“Does it ever get better?”
“The high school drama. After high school, do people stop gossiping and being mean?”
Sorry kids, I say, but some people never grow up.
Once you leave the world of high school, you would think that the term “popular” disappears into thin air, that the mean girls’ hearts melt, that the athletic, crass boys learn how to deal with their emotions, and that the quiet, hard working kids finally get rewarded. You’re wrong—or really, I was wrong; I thought the “real world” shattered these stereotypes, but the “real world” doesn’t actually exist.
Now, I’ve had my moments. I think Karma is still getting back at me for the trauma I caused my classmates in the fourth grade. And I’m sure I’ve hurt plenty of people since high school. But I like to think I am a kind person. I’m no saint—I bear no resemblance to my mother or mother-in-law, but I also make it a point to smile and be respectful to anyone I meet, and especially people I work with.
Yet, there are times I feel exactly like Lindsay Lohan explained in Mean Girls:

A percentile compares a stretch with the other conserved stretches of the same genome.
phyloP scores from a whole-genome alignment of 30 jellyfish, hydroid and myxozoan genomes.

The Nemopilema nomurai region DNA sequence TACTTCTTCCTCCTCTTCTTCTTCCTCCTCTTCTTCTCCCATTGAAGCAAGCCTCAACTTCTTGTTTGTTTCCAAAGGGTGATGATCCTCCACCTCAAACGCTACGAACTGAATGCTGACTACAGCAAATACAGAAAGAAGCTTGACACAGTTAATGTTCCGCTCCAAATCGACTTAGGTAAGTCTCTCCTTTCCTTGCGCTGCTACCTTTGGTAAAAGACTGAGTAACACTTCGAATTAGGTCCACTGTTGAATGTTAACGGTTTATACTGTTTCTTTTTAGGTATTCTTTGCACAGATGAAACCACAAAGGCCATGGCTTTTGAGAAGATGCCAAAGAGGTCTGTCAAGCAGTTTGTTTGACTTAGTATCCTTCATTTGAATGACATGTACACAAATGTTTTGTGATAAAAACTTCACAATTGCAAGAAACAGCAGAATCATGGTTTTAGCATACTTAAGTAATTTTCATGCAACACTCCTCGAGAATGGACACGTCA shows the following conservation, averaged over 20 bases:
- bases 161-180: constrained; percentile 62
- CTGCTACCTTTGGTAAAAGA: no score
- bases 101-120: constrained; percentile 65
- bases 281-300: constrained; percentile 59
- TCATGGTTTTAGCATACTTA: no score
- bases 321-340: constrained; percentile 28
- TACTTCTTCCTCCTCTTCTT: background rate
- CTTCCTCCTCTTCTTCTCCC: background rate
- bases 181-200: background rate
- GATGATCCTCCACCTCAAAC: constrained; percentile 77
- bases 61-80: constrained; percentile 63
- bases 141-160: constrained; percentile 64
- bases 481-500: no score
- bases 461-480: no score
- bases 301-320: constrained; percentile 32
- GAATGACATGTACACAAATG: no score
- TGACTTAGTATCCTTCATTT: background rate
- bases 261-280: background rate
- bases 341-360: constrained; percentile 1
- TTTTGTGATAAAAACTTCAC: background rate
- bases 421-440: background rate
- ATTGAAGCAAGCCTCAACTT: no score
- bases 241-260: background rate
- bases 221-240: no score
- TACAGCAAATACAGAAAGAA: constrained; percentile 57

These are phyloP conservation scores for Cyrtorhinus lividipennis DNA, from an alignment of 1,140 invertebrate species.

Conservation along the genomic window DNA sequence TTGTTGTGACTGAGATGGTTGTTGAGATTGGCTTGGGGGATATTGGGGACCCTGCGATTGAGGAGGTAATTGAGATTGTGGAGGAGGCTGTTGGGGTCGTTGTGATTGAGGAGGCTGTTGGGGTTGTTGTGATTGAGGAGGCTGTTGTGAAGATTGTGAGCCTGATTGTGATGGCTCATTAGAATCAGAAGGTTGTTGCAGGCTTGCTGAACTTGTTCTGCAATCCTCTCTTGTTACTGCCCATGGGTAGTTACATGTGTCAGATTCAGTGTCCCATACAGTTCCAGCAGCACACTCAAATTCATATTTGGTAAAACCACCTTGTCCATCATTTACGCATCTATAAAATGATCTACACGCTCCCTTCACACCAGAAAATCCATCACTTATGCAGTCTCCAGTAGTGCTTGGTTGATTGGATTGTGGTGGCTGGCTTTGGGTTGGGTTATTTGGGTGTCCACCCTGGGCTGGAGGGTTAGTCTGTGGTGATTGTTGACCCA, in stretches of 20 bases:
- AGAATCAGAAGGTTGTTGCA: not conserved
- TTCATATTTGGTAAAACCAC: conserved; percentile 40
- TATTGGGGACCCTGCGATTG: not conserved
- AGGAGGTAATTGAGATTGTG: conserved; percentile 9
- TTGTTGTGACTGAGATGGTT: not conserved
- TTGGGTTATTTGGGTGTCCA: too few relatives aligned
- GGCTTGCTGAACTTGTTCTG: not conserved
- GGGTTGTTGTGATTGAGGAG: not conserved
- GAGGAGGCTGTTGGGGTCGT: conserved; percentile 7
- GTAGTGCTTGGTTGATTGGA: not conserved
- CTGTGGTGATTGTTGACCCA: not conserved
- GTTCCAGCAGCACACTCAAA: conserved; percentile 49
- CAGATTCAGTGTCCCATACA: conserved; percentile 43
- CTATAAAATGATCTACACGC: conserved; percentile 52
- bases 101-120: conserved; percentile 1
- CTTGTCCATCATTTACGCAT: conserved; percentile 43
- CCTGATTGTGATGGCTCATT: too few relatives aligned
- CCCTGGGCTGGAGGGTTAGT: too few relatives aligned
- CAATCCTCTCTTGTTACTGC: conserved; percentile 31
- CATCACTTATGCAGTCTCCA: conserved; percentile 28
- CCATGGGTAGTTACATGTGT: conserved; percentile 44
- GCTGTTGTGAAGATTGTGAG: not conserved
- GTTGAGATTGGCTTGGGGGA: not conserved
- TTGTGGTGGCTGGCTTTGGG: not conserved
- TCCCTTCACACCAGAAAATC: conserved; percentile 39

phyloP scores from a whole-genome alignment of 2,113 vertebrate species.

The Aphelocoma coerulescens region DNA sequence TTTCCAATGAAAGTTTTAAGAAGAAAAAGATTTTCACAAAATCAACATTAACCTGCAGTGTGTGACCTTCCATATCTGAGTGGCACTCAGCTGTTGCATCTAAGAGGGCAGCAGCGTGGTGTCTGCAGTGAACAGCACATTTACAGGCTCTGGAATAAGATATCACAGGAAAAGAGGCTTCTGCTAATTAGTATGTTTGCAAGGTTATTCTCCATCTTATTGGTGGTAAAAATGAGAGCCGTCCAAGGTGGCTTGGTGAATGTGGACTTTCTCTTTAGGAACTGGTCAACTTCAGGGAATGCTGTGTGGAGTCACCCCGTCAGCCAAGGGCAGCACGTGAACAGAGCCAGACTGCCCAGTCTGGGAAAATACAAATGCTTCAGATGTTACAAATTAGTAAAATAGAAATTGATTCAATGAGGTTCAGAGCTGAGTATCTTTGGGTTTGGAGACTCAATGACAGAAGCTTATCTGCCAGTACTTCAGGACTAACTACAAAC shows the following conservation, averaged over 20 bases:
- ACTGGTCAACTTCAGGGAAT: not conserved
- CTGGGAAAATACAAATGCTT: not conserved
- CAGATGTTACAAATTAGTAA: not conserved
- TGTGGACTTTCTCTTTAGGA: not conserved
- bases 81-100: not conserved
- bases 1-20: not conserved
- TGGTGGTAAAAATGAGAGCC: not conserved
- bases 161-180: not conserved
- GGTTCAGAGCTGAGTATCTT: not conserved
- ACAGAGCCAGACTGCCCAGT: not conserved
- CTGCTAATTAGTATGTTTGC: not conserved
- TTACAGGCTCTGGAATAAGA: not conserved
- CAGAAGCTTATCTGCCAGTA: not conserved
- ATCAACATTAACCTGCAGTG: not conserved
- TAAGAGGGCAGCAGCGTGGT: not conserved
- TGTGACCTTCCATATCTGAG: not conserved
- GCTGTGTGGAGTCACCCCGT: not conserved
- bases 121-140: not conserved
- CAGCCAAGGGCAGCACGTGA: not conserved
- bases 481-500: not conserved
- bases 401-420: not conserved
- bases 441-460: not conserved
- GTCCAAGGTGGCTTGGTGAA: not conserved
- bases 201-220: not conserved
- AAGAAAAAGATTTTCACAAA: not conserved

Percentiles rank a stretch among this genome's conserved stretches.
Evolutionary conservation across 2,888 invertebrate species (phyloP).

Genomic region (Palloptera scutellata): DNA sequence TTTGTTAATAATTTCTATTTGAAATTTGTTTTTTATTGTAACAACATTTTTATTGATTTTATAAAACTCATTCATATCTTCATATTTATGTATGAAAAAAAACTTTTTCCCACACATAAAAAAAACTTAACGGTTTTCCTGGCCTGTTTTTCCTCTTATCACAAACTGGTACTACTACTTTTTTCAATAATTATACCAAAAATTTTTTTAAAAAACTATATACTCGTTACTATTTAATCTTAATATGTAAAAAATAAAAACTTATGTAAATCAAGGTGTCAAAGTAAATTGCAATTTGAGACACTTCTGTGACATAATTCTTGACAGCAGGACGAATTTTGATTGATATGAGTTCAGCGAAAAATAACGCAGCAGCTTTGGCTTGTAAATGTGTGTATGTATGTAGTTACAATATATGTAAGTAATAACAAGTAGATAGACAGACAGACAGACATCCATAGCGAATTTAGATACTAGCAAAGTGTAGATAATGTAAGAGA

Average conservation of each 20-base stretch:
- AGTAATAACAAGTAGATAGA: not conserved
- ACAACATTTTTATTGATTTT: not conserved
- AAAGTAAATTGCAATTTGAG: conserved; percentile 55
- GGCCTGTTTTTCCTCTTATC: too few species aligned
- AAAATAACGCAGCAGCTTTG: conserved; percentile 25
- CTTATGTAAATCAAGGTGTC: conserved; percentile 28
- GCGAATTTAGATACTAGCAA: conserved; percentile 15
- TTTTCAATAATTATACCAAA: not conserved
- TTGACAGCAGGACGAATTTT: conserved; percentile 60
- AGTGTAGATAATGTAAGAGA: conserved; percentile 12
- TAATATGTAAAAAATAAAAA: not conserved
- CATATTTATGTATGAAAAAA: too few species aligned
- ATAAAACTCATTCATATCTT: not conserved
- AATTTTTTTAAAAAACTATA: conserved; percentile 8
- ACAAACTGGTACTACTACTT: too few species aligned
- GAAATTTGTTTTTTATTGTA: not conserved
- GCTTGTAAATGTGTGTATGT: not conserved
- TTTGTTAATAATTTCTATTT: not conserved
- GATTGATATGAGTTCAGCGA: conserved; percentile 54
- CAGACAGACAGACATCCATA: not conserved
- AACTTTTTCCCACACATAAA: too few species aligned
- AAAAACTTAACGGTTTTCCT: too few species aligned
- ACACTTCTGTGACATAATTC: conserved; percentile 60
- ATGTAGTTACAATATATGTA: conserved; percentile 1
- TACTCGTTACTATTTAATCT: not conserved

It can happen at work, at church, at family dinners. Don’t get me started on Facebook, which I believe is just a deep abyss of judgment and virtual popularity.
All I can tell them is: “Stick with people who support you, raise you up. People who cut you down or want you to live life as they see fit—those people have no place in your life. You might have to work with obnoxious people, or you might have to deal with a jerk or two in the line at the grocery store, but you don’t have to hang out with them, or go to dances with them, or eat meals with them. That part gets better. But yeah—high school spills over to the ‘real world.’ In either case, you can decide if you want to pay attention to it. You can ignore it and rise above it, or drag yourself down and back to high school.”
What’s your advice?
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